Councilman apologizes | Talks with elementary students about angry confrontation with bus driver on May 11
By ELIZABETH CELMS
Mercer Island Reporter Contributor
May 25, 2010 · Updated 12:09 PM
City Councilmember Mike Grady has apologized for erupting in anger at West Mercer bus driver John Lamont on May 11 after the latter allegedly passed him unsafely and cut him off while biking along West Mercer Way. According to Grady, he was heading southbound on West Mercer Way when three buses that “appeared to be in a hurry” passed him on their way to pick up children at West Mercer Elementary. The last of the three buses, driven by Lamont, passed Grady dangerously close, the Councilmember said, and then cut him off abruptly to turn into West Mercer Elementary.
“I was riding as far to the right of the road as possible, and by law had the right-of-way,” Grady said in a written apology to the teachers, parents and students of West Mercer Elementary and the community. “The last bus ... cut in front of me, proceeded all the way to the right of the road and then slammed on its brakes to make a quick left turn into the school turn-off. Had I not locked both brakes on my bike and veered sharply toward the right ditch, I would have ended up under the bus, likely pinned under the five-ton vehicle as it turned quickly into the school.”
Incensed by the incident, Grady followed Lamont into the West Mercer student loading area where he began yelling at the bus driver for his unsafe actions and, using his status as Councilmember, threatened to have Lamont’s license revoked. Profanity was also used, according to Lamont, and students in two nearby classrooms were able to hear Grady’s outburst. Grady corroborated this statement and said that he deeply regretted his behavior. The Councilmember said he did not, however, realize that students in nearby classrooms could hear the altercation.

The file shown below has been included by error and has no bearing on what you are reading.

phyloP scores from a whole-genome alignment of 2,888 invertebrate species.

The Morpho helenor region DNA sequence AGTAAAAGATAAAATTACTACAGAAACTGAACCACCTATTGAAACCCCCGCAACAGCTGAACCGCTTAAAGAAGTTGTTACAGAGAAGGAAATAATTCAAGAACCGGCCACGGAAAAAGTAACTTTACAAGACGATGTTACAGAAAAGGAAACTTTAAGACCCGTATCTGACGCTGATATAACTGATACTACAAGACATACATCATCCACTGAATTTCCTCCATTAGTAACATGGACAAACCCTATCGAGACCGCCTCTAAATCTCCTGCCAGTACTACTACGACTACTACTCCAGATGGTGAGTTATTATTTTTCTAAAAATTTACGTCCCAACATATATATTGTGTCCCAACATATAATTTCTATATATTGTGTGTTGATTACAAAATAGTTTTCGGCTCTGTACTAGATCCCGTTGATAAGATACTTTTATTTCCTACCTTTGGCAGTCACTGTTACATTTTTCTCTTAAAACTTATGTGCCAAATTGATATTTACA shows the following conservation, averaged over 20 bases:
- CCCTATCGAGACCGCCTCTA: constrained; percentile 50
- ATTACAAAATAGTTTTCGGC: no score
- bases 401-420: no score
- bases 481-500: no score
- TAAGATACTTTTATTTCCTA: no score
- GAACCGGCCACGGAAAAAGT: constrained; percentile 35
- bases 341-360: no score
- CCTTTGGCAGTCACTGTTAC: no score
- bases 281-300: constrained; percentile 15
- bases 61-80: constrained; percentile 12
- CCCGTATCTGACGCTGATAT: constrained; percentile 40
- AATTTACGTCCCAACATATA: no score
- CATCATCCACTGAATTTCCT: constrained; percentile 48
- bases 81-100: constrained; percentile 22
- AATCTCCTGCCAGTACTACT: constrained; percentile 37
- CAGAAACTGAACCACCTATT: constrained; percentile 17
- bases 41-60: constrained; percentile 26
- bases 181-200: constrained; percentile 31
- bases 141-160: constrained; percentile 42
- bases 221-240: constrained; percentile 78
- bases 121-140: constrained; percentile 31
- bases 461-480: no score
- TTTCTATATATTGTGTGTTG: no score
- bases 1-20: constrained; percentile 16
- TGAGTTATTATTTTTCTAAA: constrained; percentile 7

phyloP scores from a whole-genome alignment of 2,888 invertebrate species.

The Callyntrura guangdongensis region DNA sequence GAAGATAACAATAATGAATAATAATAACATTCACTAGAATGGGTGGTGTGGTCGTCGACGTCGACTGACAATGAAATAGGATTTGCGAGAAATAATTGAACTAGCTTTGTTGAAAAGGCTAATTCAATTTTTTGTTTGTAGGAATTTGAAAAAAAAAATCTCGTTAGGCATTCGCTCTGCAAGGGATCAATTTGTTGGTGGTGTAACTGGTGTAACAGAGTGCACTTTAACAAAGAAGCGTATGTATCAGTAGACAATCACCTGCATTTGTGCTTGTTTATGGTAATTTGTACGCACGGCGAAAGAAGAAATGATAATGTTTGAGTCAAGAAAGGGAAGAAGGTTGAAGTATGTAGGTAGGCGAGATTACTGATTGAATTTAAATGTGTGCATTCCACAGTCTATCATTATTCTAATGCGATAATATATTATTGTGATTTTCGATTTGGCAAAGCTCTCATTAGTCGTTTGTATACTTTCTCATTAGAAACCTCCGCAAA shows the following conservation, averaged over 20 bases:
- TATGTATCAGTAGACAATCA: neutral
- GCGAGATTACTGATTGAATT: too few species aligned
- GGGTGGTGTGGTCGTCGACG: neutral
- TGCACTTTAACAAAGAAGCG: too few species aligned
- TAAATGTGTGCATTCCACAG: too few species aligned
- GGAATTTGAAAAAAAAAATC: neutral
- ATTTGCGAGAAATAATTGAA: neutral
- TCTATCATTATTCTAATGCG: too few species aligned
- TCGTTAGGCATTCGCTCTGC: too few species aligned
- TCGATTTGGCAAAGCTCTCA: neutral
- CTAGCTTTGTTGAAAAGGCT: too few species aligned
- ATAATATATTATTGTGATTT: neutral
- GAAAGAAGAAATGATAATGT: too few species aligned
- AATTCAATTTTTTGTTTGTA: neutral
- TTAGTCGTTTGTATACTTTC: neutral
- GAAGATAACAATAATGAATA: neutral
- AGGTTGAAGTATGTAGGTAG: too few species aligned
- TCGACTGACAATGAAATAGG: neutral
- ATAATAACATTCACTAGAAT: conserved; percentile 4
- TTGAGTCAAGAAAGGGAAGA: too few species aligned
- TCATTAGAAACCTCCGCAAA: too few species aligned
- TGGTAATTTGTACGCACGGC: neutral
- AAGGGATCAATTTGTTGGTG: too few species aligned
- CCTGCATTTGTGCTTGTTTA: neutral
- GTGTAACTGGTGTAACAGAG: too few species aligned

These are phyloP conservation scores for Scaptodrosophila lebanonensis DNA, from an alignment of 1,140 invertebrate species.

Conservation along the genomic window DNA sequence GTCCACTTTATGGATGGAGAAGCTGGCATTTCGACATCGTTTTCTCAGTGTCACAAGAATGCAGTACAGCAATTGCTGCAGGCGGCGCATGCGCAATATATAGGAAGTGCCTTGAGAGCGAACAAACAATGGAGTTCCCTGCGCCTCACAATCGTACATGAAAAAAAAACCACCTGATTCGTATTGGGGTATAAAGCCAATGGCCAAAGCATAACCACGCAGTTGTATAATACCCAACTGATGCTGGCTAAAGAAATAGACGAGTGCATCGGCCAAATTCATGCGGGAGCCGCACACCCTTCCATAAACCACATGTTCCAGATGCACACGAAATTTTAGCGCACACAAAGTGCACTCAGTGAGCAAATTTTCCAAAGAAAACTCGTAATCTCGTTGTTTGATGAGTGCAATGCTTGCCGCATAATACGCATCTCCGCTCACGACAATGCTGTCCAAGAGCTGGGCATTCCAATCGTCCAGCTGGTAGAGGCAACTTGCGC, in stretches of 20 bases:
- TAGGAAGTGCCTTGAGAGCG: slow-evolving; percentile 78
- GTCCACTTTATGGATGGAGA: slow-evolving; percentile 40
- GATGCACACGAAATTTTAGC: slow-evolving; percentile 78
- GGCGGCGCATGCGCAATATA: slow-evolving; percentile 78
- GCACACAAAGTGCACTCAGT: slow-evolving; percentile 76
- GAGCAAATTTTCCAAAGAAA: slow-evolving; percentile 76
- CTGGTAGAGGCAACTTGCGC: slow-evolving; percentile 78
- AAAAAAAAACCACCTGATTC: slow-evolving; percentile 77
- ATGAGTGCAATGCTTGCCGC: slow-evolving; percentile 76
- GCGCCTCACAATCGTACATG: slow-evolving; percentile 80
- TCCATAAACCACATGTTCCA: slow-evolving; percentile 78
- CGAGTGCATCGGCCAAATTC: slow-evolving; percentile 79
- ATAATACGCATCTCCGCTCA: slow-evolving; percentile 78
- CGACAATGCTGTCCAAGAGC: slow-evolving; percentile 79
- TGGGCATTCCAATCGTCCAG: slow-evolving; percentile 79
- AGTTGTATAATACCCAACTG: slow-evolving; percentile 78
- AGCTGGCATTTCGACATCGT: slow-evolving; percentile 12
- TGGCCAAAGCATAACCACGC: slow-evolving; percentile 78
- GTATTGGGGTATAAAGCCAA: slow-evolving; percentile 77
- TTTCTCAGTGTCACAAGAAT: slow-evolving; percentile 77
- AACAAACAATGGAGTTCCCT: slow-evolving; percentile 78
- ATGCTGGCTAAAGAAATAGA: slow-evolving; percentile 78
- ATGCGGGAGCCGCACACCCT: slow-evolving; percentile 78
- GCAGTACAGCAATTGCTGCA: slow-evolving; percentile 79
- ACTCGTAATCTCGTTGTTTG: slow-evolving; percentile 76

“Had I known there were students around, I wouldn’t have yelled,” he told the Reporter.
Shocked by Grady’s behavior, Lamont relayed the incident to Mercer Island School District Transportation Director Todd Kelsay and Superintendent Gary Plano. The superintendent then contacted City Manager Rich Conrad to discuss the issue, as is protocol when conflicts arise between the two sides.
“I phoned Rich to express my disappointment and concern because Grady used his role as Councilmember in some way to punish the driver. I expressed deep regret at the incident,” Plano said.
Grady also contacted Plano to apologize for his behavior and asked to arranged a meeting to discuss the incident.
On the city’s side, Conrad discussed the issue with Mayor Jim Pearman, who spoke personally to Grady.
On May 18, Grady formally apologized to Lamont, Kelsay and Plano for his actions. He also explained his concern about safety between cyclists and bus drivers on West and East Mercer Way.
“I had the right-of-way. I was legally using the road. If the bus drivers had waited a few seconds and not passed me, this wouldn’t have happened,” he said.
Lamont said that he followed protocol and all bus driving safety measures when passing Grady.